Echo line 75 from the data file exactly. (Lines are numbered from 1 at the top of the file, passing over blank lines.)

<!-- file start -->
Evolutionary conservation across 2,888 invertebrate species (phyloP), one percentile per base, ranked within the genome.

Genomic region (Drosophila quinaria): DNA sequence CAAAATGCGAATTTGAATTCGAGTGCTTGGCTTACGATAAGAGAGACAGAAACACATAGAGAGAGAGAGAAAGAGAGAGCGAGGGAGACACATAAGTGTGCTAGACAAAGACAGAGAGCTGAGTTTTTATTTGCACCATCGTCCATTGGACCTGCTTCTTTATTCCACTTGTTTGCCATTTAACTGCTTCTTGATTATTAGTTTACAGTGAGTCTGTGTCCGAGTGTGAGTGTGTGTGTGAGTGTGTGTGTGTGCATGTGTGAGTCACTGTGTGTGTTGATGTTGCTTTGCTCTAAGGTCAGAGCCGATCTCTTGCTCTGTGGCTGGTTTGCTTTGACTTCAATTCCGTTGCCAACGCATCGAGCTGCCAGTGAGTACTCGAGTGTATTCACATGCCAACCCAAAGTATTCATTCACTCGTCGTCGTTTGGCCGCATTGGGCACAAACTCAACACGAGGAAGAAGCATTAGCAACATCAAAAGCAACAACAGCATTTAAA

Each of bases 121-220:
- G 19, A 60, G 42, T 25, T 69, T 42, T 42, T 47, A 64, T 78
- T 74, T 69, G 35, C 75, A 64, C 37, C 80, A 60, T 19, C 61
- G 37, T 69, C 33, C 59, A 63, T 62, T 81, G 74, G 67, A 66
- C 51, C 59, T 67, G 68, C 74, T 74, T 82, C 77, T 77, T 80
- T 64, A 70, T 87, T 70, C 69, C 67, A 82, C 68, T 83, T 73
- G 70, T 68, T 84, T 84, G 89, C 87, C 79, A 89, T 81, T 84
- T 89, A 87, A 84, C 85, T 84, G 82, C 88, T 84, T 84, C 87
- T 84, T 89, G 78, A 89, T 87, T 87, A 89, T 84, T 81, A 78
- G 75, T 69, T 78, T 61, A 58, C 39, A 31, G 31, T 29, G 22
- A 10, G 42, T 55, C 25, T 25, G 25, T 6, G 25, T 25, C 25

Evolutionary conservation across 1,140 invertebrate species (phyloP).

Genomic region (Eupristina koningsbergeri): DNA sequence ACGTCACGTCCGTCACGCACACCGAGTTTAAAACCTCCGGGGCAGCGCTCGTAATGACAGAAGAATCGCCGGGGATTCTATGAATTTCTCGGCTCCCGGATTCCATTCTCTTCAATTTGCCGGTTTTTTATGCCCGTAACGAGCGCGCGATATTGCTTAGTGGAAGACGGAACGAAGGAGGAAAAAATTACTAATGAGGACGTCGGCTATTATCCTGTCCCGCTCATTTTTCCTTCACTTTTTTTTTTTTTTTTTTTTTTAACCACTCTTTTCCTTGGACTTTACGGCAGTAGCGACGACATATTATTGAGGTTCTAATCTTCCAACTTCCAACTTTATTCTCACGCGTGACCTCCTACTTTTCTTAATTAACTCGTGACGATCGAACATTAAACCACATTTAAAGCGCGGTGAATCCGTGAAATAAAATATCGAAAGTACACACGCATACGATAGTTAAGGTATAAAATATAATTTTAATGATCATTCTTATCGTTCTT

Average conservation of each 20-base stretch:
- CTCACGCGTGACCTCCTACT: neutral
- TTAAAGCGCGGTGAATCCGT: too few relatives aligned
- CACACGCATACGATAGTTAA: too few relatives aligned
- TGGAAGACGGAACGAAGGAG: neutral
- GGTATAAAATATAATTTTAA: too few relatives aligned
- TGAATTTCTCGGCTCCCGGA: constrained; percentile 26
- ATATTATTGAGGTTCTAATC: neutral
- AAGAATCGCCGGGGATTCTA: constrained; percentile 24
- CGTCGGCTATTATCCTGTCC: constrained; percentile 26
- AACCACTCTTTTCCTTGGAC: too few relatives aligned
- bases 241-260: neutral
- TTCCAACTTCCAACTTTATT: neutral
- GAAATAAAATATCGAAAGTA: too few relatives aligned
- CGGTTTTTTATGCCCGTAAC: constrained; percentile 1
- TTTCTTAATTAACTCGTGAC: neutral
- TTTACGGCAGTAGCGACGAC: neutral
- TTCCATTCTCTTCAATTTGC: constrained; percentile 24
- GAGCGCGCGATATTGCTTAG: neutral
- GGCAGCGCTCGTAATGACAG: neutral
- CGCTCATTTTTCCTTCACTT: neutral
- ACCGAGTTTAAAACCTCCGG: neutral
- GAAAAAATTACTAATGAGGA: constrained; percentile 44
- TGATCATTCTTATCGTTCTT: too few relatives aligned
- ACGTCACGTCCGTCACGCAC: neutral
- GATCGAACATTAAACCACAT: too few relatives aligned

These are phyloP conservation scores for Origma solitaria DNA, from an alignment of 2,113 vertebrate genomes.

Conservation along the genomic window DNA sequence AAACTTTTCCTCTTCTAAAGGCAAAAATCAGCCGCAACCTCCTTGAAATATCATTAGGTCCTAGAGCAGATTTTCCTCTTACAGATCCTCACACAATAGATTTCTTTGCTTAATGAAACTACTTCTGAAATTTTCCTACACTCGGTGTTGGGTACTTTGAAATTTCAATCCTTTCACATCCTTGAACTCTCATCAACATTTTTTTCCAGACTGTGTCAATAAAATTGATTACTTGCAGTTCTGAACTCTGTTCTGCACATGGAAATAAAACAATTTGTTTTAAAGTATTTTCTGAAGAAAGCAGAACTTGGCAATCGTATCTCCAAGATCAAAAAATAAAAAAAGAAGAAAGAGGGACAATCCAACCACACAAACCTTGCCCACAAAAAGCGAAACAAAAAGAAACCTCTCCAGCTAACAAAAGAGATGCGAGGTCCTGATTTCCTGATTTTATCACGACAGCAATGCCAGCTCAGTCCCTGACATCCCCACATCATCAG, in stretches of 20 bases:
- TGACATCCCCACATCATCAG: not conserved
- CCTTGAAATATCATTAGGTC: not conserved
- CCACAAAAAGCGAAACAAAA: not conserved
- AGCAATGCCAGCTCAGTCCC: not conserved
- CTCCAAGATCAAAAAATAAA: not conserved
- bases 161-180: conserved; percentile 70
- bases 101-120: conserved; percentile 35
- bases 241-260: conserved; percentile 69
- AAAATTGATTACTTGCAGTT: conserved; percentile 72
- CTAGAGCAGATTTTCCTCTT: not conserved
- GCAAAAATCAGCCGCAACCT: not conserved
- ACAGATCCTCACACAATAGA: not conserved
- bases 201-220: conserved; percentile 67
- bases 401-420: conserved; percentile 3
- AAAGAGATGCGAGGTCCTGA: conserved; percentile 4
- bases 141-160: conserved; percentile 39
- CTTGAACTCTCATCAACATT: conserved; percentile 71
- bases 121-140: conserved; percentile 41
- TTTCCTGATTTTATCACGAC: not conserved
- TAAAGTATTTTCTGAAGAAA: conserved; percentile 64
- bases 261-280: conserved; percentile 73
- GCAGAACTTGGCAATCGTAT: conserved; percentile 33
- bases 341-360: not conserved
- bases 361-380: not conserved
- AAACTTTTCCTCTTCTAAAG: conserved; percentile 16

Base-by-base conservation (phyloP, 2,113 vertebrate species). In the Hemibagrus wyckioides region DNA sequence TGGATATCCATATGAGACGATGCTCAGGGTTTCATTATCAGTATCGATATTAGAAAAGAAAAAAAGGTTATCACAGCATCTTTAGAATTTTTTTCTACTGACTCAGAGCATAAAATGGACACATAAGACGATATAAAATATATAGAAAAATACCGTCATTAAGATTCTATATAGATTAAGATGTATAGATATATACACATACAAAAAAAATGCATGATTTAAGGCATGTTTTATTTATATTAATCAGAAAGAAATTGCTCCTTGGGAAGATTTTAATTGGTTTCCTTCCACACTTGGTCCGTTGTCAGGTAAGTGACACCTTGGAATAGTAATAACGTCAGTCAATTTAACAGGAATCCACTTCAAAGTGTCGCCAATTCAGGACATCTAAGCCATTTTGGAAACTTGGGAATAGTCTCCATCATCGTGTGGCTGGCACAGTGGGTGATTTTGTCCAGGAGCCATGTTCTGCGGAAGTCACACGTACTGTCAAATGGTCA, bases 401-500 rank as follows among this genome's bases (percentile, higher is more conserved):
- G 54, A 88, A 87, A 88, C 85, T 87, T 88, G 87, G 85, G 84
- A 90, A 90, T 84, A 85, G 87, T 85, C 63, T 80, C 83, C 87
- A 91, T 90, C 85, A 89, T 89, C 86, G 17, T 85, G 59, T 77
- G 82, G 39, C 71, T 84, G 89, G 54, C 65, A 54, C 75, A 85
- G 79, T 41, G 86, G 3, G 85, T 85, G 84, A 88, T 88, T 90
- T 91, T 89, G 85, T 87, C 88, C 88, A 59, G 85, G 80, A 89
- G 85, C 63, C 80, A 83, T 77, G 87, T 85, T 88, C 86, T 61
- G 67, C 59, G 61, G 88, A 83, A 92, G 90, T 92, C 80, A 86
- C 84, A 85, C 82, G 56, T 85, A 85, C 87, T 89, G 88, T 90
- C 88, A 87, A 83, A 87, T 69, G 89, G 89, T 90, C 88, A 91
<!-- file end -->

- T 91, T 89, G 85, T 87, C 88, C 88, A 59, G 85, G 80, A 89